It’s frustrating to say the least because these things matter. They determine how Self will manage the course and flow of the game. In the case against Harvard he assumed we were playing well in the second half because the overall point total was low. We weren’t. We were playing poorly. Sadly, it was 2 three pointers that bailed us out and extended the lead enough to win the game. Our strength, even in the “in case of emergency” context bailed us out. Make no mistake we would’ve lost that game to a decent team. That’s why this “a win is a win” mentality is alarming. Because it’s a reflection of what Self thinks, and it’s wrong. When the season is on the line in March, that mentality leads to a loss.
And lastly, this idea that Bill Self’s job is to win games? No, that’s the job of coaches at Ohio State, Minnesota, Virginia Tech, Miami, etc… This is Kansas. Make no mistake, Bill Self’s job is to win national championships. To put us in the best position to win a national championship. I have not seen that in 2014, 2015, and those same tendencies are rearing their ugly heads again in the 2016 season. They are becoming a trend, and trends of these kind are scary. I think too many posters are tiptoeing around what we all know to be true. These kinds of problems far too often lead to our downfall in March. You can sit here and tell yourself “a win is a win,” and “it’s not a tournament game. It’s only December.” But we know that to be false. Of course this team will get better. And when we peak, look out. But this happens too often to overlook. These kinds of shortcomings come back to haunt us in March and when we get down 10 to a hot shooting Iona (or somebody) in the second half, puckering up and going with “bad ball” (the most horrendous strategy ever devised) again, leads to a disappointing loss and an early exit from the tournament.
But I cannot emphasize enough, while I’m frustrated about playing time, I’m significantly more frustrated about what Self considers a good game because it appears he simply doesn’t know. And after what I saw last year, ya know, when Self discounted our achievements and discounted how well we were playing because he didn’t like it, I do not want to see Bill Self, again, try to sledgehammer a square peg in a round hole.
This team is national championship-caliber. These kinds of teams don’t come along every year at KU. That is why, I think, the fanbase as a whole is becoming very frustrated with seeing Self pucker up and go against our strengths. Our 2 worst games of this young season were largely influenced by decisions from Self. We couldn’t score against MSU, yet Self stuck with a big in Lucas that has no offensive game because he’s a good 3/4 sealer? Unreal. That made our offense basically play 4 on 5. We let instant offense sit on the bench in Greene, and didn’t even try to utilize our strengths in playing fast and shooting the ball., Yet our best games of the season Self discounts and acts pouty because they are not the quintessential style he likes to play. I’m done with that. That stubborn mentality infuriates me. If it’s not ok for a player, it’s not ok from the coach.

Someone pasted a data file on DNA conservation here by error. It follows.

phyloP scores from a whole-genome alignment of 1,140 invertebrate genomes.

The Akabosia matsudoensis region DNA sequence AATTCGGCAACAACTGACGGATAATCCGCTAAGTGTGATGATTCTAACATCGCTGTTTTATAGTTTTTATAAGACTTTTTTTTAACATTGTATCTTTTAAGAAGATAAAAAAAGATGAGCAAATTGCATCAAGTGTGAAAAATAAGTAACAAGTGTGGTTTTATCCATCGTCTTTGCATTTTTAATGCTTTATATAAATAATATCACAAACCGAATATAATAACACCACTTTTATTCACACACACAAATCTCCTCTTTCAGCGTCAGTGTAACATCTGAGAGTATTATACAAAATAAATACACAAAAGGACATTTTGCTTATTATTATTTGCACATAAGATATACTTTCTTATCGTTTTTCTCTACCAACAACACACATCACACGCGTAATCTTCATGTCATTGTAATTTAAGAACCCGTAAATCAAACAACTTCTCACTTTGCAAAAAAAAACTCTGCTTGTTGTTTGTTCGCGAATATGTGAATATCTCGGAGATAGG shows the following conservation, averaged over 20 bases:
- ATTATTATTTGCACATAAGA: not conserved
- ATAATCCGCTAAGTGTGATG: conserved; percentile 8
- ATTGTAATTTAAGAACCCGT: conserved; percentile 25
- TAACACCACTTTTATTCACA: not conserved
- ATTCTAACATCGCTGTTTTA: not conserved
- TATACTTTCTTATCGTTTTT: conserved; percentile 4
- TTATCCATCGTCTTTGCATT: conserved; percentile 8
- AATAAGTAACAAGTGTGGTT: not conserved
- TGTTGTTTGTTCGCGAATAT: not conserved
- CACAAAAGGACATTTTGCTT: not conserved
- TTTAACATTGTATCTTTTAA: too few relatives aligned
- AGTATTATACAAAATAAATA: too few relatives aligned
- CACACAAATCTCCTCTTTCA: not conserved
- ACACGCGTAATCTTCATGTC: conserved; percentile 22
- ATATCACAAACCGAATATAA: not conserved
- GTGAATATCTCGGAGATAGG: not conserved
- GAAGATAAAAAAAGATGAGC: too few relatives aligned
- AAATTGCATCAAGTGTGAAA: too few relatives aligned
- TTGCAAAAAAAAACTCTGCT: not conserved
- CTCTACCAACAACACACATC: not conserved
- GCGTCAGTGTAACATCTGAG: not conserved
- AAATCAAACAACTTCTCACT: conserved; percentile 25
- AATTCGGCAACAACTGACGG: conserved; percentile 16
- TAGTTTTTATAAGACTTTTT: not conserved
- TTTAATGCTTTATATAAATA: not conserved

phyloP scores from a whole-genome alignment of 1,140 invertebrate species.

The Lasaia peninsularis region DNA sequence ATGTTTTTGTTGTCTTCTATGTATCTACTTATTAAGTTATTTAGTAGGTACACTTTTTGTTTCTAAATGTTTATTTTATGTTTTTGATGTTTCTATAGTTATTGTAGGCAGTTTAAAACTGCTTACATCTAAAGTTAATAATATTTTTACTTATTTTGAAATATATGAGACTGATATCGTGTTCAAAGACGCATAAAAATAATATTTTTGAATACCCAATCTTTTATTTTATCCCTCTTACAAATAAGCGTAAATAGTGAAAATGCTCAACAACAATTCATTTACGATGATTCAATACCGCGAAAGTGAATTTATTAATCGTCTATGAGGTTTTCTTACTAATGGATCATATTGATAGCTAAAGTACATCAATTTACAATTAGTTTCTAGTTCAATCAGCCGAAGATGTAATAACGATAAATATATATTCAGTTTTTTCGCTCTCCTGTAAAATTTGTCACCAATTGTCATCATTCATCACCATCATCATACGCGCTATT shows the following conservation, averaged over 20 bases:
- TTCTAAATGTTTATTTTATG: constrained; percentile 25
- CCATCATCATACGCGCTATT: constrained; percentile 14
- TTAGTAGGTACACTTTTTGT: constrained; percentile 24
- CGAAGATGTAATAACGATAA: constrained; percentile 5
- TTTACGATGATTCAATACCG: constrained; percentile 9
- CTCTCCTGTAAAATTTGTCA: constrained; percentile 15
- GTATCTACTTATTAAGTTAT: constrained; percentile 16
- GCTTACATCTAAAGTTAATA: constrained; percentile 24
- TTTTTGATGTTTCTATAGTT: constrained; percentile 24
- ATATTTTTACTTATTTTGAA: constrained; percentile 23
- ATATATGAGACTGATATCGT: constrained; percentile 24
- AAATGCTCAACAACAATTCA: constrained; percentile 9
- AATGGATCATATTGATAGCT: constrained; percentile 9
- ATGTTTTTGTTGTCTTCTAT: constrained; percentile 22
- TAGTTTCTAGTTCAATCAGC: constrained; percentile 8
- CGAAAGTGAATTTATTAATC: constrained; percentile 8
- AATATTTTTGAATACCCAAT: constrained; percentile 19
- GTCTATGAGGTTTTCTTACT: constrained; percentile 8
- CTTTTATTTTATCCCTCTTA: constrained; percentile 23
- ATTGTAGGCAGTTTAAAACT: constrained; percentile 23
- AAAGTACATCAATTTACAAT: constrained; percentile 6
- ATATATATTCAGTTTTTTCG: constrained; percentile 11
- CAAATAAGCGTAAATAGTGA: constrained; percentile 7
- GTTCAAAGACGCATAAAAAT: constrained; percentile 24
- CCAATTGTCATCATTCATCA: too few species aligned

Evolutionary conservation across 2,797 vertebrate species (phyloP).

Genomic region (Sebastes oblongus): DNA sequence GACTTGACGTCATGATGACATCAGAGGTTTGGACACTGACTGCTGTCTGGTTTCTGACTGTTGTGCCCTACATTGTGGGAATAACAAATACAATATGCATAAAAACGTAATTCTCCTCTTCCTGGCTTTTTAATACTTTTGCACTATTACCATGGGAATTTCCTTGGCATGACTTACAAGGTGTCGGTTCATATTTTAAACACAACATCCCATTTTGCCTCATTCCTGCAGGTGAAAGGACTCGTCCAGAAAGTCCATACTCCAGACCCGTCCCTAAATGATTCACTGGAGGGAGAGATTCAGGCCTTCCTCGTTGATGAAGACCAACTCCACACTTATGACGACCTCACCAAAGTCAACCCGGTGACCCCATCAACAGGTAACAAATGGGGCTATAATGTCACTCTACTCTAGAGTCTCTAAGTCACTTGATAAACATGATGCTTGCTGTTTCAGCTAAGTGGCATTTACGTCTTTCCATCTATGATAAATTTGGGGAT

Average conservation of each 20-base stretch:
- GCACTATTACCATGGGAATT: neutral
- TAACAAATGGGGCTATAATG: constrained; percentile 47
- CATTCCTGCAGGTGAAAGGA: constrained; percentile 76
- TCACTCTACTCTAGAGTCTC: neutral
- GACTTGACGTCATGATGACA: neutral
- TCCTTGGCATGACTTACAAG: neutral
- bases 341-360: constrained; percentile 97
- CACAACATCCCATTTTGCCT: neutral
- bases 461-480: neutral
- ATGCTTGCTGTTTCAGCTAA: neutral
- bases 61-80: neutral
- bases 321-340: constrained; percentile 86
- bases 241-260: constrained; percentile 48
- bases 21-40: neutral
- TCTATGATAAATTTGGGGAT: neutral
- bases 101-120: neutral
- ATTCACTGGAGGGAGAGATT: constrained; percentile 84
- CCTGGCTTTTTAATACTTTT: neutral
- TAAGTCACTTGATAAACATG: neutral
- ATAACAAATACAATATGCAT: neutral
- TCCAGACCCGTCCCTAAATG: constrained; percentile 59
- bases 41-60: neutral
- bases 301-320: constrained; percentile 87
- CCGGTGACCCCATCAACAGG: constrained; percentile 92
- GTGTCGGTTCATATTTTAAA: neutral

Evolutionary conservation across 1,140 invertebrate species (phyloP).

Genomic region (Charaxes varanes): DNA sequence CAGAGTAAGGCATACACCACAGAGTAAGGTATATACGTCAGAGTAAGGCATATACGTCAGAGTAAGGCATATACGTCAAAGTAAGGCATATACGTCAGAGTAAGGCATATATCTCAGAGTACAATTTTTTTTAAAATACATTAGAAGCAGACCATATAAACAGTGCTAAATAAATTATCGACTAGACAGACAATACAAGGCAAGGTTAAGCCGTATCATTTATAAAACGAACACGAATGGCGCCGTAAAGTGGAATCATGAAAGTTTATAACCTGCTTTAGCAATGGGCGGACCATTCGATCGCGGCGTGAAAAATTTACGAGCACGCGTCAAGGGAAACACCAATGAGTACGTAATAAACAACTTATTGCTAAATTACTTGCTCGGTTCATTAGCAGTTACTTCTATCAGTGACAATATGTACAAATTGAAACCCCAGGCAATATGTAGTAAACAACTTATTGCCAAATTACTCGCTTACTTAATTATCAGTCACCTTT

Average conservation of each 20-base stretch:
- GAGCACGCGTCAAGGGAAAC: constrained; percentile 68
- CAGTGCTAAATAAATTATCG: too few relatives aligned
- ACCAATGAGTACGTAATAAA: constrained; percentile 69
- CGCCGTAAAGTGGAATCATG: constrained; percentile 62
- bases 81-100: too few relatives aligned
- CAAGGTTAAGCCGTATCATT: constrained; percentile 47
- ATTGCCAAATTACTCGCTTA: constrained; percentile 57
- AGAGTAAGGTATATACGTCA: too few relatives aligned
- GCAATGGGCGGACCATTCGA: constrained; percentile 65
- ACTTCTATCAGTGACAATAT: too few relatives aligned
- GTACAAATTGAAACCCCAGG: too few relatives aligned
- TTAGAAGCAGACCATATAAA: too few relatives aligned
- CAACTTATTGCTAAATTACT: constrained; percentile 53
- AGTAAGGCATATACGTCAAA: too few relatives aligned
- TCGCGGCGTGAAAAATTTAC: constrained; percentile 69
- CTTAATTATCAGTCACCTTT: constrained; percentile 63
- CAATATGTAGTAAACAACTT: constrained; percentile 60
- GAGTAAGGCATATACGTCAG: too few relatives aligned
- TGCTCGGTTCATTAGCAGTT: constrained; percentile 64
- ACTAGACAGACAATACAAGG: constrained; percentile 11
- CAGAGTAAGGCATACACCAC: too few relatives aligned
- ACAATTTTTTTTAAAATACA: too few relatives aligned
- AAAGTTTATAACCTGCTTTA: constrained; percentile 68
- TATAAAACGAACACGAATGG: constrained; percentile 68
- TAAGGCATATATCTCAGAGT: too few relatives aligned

It did pain me to see those comments but I get it, he’s giving his seniors every chance to hold onto their spots for now and that’s just the way he is. We just have to accept this is how our coach is and hope that the players we want to see play will prove to their coach that they deserve to play over seniors.Somewhere in there he’s either a genius for doing this - the thinking that not entitling these freshman right away will make them hungry for the spot - and once they get it won’t give it up. OR he’s just a stubborn coach who values his trusted players more than he trusts his more talented one’s regardless of whether the product on the court is impacted by those decisions.
As you’ve said the next 5 games will be important to see. Saturday against Oregon St is a quality foe where will we get to see the dynamics of using Greene again and how the big man minutes get distributed. We also have an upcoming road game in a hostile environment against San Diego St which will be the first true road game of the season.
I liked your line “How you win is a very important indicator of your future success”.